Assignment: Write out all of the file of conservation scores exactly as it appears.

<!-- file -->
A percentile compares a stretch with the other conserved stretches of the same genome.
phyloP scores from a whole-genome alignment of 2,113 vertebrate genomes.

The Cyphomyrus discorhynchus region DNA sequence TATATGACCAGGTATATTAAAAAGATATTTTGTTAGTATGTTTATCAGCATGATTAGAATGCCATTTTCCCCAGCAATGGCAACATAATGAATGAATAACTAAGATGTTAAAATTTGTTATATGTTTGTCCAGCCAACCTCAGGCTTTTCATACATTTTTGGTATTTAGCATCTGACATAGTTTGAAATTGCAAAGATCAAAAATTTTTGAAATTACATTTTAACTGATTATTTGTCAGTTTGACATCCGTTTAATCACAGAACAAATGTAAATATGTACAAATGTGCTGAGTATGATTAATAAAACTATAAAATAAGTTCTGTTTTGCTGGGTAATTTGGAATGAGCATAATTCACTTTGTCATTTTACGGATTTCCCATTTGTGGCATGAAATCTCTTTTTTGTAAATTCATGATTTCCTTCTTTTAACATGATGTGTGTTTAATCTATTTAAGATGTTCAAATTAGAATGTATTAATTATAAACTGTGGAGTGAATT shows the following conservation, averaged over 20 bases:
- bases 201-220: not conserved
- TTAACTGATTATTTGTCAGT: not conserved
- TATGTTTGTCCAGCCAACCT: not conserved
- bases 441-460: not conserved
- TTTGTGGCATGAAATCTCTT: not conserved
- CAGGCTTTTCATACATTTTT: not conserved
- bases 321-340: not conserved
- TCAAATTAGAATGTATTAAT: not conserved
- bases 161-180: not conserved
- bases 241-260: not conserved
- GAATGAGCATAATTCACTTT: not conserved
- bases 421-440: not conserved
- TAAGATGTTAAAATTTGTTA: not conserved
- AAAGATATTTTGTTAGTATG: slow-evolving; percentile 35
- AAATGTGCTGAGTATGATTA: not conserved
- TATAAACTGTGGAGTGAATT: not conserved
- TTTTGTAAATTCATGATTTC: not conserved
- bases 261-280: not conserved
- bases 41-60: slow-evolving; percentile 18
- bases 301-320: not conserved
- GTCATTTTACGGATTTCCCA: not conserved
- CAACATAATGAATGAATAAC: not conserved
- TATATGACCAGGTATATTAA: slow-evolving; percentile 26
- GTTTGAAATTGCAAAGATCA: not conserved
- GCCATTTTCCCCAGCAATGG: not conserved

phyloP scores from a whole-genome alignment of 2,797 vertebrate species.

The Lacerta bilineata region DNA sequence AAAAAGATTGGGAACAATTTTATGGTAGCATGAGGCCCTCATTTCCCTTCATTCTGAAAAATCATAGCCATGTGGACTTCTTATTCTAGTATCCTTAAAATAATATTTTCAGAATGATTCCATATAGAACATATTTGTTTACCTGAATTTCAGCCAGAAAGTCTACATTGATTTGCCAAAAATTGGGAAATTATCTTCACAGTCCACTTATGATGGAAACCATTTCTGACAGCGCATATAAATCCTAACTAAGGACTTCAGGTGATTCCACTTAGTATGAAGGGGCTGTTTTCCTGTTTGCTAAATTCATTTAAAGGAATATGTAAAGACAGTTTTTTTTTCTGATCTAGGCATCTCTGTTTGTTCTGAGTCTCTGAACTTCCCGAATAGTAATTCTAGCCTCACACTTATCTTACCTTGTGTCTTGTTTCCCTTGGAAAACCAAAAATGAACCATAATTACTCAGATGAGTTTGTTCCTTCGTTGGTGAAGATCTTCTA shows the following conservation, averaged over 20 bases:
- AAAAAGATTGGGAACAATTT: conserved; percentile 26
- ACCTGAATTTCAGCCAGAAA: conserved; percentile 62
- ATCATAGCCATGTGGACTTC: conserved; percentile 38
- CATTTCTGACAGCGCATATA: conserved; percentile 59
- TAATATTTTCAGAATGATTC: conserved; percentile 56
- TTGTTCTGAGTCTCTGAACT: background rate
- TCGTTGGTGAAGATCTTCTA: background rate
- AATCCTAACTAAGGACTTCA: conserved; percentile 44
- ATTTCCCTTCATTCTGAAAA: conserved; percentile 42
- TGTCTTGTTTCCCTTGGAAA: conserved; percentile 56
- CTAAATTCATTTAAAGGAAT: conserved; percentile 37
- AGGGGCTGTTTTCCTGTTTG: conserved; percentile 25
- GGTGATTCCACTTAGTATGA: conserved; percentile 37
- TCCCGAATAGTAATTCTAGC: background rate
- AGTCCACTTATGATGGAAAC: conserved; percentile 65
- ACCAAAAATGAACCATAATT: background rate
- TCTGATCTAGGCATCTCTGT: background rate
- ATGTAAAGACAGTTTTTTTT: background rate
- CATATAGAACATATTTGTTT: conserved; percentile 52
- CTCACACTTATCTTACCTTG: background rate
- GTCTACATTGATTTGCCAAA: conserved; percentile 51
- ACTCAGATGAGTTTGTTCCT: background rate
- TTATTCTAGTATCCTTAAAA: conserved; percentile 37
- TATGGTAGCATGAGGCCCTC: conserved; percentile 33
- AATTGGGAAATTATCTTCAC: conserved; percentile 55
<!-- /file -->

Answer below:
A percentile compares a stretch with the other conserved stretches of the same genome.
phyloP scores from a whole-genome alignment of 2,113 vertebrate genomes.

The Cyphomyrus discorhynchus region DNA sequence TATATGACCAGGTATATTAAAAAGATATTTTGTTAGTATGTTTATCAGCATGATTAGAATGCCATTTTCCCCAGCAATGGCAACATAATGAATGAATAACTAAGATGTTAAAATTTGTTATATGTTTGTCCAGCCAACCTCAGGCTTTTCATACATTTTTGGTATTTAGCATCTGACATAGTTTGAAATTGCAAAGATCAAAAATTTTTGAAATTACATTTTAACTGATTATTTGTCAGTTTGACATCCGTTTAATCACAGAACAAATGTAAATATGTACAAATGTGCTGAGTATGATTAATAAAACTATAAAATAAGTTCTGTTTTGCTGGGTAATTTGGAATGAGCATAATTCACTTTGTCATTTTACGGATTTCCCATTTGTGGCATGAAATCTCTTTTTTGTAAATTCATGATTTCCTTCTTTTAACATGATGTGTGTTTAATCTATTTAAGATGTTCAAATTAGAATGTATTAATTATAAACTGTGGAGTGAATT shows the following conservation, averaged over 20 bases:
- bases 201-220: not conserved
- TTAACTGATTATTTGTCAGT: not conserved
- TATGTTTGTCCAGCCAACCT: not conserved
- bases 441-460: not conserved
- TTTGTGGCATGAAATCTCTT: not conserved
- CAGGCTTTTCATACATTTTT: not conserved
- bases 321-340: not conserved
- TCAAATTAGAATGTATTAAT: not conserved
- bases 161-180: not conserved
- bases 241-260: not conserved
- GAATGAGCATAATTCACTTT: not conserved
- bases 421-440: not conserved
- TAAGATGTTAAAATTTGTTA: not conserved
- AAAGATATTTTGTTAGTATG: slow-evolving; percentile 35
- AAATGTGCTGAGTATGATTA: not conserved
- TATAAACTGTGGAGTGAATT: not conserved
- TTTTGTAAATTCATGATTTC: not conserved
- bases 261-280: not conserved
- bases 41-60: slow-evolving; percentile 18
- bases 301-320: not conserved
- GTCATTTTACGGATTTCCCA: not conserved
- CAACATAATGAATGAATAAC: not conserved
- TATATGACCAGGTATATTAA: slow-evolving; percentile 26
- GTTTGAAATTGCAAAGATCA: not conserved
- GCCATTTTCCCCAGCAATGG: not conserved

phyloP scores from a whole-genome alignment of 2,797 vertebrate species.

The Lacerta bilineata region DNA sequence AAAAAGATTGGGAACAATTTTATGGTAGCATGAGGCCCTCATTTCCCTTCATTCTGAAAAATCATAGCCATGTGGACTTCTTATTCTAGTATCCTTAAAATAATATTTTCAGAATGATTCCATATAGAACATATTTGTTTACCTGAATTTCAGCCAGAAAGTCTACATTGATTTGCCAAAAATTGGGAAATTATCTTCACAGTCCACTTATGATGGAAACCATTTCTGACAGCGCATATAAATCCTAACTAAGGACTTCAGGTGATTCCACTTAGTATGAAGGGGCTGTTTTCCTGTTTGCTAAATTCATTTAAAGGAATATGTAAAGACAGTTTTTTTTTCTGATCTAGGCATCTCTGTTTGTTCTGAGTCTCTGAACTTCCCGAATAGTAATTCTAGCCTCACACTTATCTTACCTTGTGTCTTGTTTCCCTTGGAAAACCAAAAATGAACCATAATTACTCAGATGAGTTTGTTCCTTCGTTGGTGAAGATCTTCTA shows the following conservation, averaged over 20 bases:
- AAAAAGATTGGGAACAATTT: conserved; percentile 26
- ACCTGAATTTCAGCCAGAAA: conserved; percentile 62
- ATCATAGCCATGTGGACTTC: conserved; percentile 38
- CATTTCTGACAGCGCATATA: conserved; percentile 59
- TAATATTTTCAGAATGATTC: conserved; percentile 56
- TTGTTCTGAGTCTCTGAACT: background rate
- TCGTTGGTGAAGATCTTCTA: background rate
- AATCCTAACTAAGGACTTCA: conserved; percentile 44
- ATTTCCCTTCATTCTGAAAA: conserved; percentile 42
- TGTCTTGTTTCCCTTGGAAA: conserved; percentile 56
- CTAAATTCATTTAAAGGAAT: conserved; percentile 37
- AGGGGCTGTTTTCCTGTTTG: conserved; percentile 25
- GGTGATTCCACTTAGTATGA: conserved; percentile 37
- TCCCGAATAGTAATTCTAGC: background rate
- AGTCCACTTATGATGGAAAC: conserved; percentile 65
- ACCAAAAATGAACCATAATT: background rate
- TCTGATCTAGGCATCTCTGT: background rate
- ATGTAAAGACAGTTTTTTTT: background rate
- CATATAGAACATATTTGTTT: conserved; percentile 52
- CTCACACTTATCTTACCTTG: background rate
- GTCTACATTGATTTGCCAAA: conserved; percentile 51
- ACTCAGATGAGTTTGTTCCT: background rate
- TTATTCTAGTATCCTTAAAA: conserved; percentile 37
- TATGGTAGCATGAGGCCCTC: conserved; percentile 33
- AATTGGGAAATTATCTTCAC: conserved; percentile 55